With the standard 3-day Roma Pass, you get to visit 2 sites for free. Let's say that one of the sites you want to visit free (and of course skip the line), is the Colosseum. I find this to be the most common site people use the Roma Pass for.

Well, when you use the Roma Pass, you still receive an actual ticket to the Colosseum. And on that ticket, it says, good for entry to the Colosseum/Roman Forum/Palatine Hill. So, you can use the ticket to visit the Palatine Hill.

Basically, if you use the Roma Pass to visit the Colosseum for free, you get two other sites, the Roman Forum and the Palatine Hill, for free. And this all counts as ONE site as far as the Roma Pass is concerned. 

Remember, with the standard ticket to the Colosseum/Roman Forum/Palatine Hill, you can visit the Colosseum one day, and the Roman Forum/Palatine Hill on another day. It must be within 24 hours of the Colosseum entry time. (You can of course visit all of them in one day, too.)

You can buy your Roma Pass here. 

Entry to the Palatine Hill Rome with other Rome Passes

There is one other type of Rome combo pass you can purchase, and it includes free skip-the-line entry to the Palatine Hill/Roman Forum/Colosseum:

You can buy your Tiqets Rome combo pass here.

Discounts and Free Entry to the Palatine Hill Rome

A reduced ticket is 4€. This price is for Europeans between 18-25, journalists, and European teachers.

It is FREE to visit the Palatine Hill (and Colosseum and Roman Forum) under these conditions:

  • On the first Sunday of every month
  • For anyone under 18 years of age (from any country)
  • For European tour guides
  • For some researchers
  • For some journalists
  • For anyone disabled and their companion if the companion is assisting that person. You must show proof of disability.

To see the more specific requirements, and see if you qualify for free entry, visit the official page for the Palatine Hill Rome, CoopCulture.

What is the S.U.P.E.R. ticket and should you get it?

Just above, I listed the standard, discounted, free tickets and passes for the Palatine Hill.

There is another type of ticket that I highly recommend, called the S.U.P.E.R. ticket.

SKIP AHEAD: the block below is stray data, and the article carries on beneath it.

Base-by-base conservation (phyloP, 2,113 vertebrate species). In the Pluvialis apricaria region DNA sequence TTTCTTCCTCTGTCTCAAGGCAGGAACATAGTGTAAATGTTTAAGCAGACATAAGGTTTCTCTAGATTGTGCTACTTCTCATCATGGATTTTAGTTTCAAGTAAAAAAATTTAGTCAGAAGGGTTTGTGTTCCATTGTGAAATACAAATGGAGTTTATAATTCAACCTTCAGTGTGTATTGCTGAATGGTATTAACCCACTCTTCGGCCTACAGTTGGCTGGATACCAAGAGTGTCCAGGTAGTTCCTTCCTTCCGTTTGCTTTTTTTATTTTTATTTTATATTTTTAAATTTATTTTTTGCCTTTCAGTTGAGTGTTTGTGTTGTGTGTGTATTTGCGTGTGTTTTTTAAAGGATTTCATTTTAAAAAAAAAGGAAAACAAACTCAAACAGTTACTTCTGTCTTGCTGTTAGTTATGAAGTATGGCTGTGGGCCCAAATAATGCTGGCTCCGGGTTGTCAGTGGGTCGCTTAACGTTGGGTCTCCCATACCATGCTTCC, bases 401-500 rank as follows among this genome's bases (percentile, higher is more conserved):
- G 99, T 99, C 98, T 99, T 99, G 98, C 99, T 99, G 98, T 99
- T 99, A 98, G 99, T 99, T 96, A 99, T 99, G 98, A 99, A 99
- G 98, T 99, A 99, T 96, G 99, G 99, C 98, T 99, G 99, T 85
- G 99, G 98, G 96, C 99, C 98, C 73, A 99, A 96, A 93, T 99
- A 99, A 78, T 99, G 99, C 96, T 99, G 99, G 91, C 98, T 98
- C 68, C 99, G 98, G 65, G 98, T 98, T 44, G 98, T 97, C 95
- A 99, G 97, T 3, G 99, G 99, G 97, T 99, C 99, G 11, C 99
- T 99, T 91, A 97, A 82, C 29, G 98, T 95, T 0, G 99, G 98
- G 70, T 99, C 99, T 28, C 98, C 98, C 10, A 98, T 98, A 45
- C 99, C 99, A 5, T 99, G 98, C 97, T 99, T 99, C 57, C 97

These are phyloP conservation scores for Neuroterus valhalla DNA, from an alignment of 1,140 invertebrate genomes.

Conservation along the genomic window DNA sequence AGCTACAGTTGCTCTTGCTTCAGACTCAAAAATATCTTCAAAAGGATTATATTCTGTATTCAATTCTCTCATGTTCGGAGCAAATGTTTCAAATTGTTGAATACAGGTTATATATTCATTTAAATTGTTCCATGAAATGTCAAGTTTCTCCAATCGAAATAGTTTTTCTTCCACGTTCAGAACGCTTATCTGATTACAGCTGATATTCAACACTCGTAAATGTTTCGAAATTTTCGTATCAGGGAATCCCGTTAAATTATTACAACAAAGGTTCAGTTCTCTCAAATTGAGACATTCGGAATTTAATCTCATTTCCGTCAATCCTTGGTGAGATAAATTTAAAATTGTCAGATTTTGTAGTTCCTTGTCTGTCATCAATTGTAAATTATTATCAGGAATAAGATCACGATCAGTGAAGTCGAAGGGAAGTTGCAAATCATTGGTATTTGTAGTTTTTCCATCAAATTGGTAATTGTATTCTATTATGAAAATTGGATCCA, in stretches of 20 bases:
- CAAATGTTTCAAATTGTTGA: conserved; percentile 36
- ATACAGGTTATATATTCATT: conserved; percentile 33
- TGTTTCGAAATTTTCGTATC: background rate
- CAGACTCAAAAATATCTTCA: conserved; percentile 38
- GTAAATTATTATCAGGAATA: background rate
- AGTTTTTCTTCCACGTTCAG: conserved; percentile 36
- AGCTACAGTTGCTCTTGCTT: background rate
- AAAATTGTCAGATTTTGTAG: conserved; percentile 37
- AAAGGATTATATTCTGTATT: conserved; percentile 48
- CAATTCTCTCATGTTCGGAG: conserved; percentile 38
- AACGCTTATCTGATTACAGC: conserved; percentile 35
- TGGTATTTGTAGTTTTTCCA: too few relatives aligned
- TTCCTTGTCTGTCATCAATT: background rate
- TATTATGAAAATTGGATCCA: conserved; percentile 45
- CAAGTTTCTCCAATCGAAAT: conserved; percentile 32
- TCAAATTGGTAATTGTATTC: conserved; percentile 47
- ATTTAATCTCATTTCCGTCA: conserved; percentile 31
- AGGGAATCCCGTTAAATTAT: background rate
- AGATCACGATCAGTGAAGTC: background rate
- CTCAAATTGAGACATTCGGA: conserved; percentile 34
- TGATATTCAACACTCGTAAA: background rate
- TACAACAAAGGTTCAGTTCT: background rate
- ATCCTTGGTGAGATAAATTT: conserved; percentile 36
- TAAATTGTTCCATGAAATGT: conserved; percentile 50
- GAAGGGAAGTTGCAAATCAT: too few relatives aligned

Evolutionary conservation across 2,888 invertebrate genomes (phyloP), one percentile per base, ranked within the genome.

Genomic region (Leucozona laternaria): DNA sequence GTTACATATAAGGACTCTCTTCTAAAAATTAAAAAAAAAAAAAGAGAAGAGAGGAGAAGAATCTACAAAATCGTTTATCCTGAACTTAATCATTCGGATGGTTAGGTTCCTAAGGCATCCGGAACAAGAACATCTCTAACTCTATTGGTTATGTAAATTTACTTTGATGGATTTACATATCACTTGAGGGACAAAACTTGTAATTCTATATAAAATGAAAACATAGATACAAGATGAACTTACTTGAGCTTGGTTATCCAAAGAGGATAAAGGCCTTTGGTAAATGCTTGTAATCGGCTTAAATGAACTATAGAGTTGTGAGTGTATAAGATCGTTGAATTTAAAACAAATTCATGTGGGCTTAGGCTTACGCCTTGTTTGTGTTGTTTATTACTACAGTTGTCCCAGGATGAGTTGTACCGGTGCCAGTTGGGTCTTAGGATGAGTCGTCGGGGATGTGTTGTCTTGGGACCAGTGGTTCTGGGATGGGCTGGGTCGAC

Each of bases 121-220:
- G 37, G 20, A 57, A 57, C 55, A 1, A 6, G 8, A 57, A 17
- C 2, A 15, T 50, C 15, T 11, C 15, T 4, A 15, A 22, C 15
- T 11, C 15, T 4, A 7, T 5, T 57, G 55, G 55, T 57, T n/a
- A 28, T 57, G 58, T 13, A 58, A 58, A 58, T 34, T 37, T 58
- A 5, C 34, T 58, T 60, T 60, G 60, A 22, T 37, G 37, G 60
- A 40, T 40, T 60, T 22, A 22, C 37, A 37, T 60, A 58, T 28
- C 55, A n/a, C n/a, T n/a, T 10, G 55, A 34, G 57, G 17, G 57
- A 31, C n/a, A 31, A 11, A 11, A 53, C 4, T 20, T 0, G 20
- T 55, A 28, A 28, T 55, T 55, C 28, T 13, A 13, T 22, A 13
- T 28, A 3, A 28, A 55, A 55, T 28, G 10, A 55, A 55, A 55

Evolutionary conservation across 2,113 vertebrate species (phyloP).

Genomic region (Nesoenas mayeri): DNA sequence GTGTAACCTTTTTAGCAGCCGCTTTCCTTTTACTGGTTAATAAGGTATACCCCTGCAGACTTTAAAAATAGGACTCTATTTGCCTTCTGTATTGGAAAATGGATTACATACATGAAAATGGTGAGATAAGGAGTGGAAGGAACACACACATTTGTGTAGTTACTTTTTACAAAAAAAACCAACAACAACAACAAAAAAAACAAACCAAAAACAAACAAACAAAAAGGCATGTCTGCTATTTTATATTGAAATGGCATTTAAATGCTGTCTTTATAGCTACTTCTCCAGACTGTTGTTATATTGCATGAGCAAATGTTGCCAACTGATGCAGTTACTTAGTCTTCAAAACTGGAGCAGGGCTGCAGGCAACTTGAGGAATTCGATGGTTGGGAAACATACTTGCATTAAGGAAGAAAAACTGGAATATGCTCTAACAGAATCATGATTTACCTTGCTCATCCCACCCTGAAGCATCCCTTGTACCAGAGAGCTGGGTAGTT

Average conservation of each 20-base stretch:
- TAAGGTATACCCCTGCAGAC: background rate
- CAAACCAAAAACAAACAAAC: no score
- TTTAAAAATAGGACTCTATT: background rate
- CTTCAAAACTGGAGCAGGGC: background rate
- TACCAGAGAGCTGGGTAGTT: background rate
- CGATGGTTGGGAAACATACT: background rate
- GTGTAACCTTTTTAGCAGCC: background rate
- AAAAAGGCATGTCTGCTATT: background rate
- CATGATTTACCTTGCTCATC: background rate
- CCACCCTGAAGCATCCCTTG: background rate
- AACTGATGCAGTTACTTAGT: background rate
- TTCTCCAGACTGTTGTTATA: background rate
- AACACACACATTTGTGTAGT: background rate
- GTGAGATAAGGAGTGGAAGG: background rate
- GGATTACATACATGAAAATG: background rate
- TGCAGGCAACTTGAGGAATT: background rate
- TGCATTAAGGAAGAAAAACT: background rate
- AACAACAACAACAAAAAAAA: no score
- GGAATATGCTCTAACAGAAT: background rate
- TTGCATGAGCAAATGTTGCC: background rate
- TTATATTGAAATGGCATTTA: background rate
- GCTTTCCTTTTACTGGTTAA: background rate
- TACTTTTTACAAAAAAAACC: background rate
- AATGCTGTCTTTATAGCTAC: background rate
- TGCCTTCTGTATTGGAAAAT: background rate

S.U.P.E.R. stands for "Seven Unique Places to Experience in Rome". With this ticket, you get to see 7 amazing places on the palatine Hill and Roman Forum, that you cannot visit otherwise (see higher up on this page).

You cannot use the Roma Pass or any other pass to get inside the sites on the SUPER ticket.

But you CAN upgrade any standard Colosseum ticket from the 12€ version to the S.U.P.E.R. version simply by going to the ticket office and paying the extra 6€.

This means that for whatever visit/tour you may do, for which you will get a standard entry ticket to the Colosseum/RomanForum/Palatine Hill Rome, you can always add on the SUPER sites if you want.

Where to buy skip-the-line tickets to the Palatine Hill Rome

You can buy tickets to the Colosseum/Roman Forum/Palatine Hill online, on the CoopCulture website.

You can also buy them at many online ticket vendors that offer mobile tickets.

And finally, you can buy the tickets right on site.

palatine hill rome entranceThis is the entrance to the Palatine Hill. However, it is no longer a ticket booth. You must book tickets in advance, online or by phone.

How long does it take to visit the Palatine Hill Rome?

I can spend all day on the Palatine Hill.

The Palatine is a pretty enormous stretch of land (its circumference is 5,700 feet, or 1,740 meters). But besides the size of it, there is just so much to see, if you want to.

I think for most people visiting Rome with limited time, you will typically spend anywhere from half an hour to a couple of hours visiting the Palatine Hill Rome.

But if you use the S.U.P.E.R. ticket, you will need more time, even on a single day (You need almost two full hours if you want to visit the houses of Livia and Augustus alone).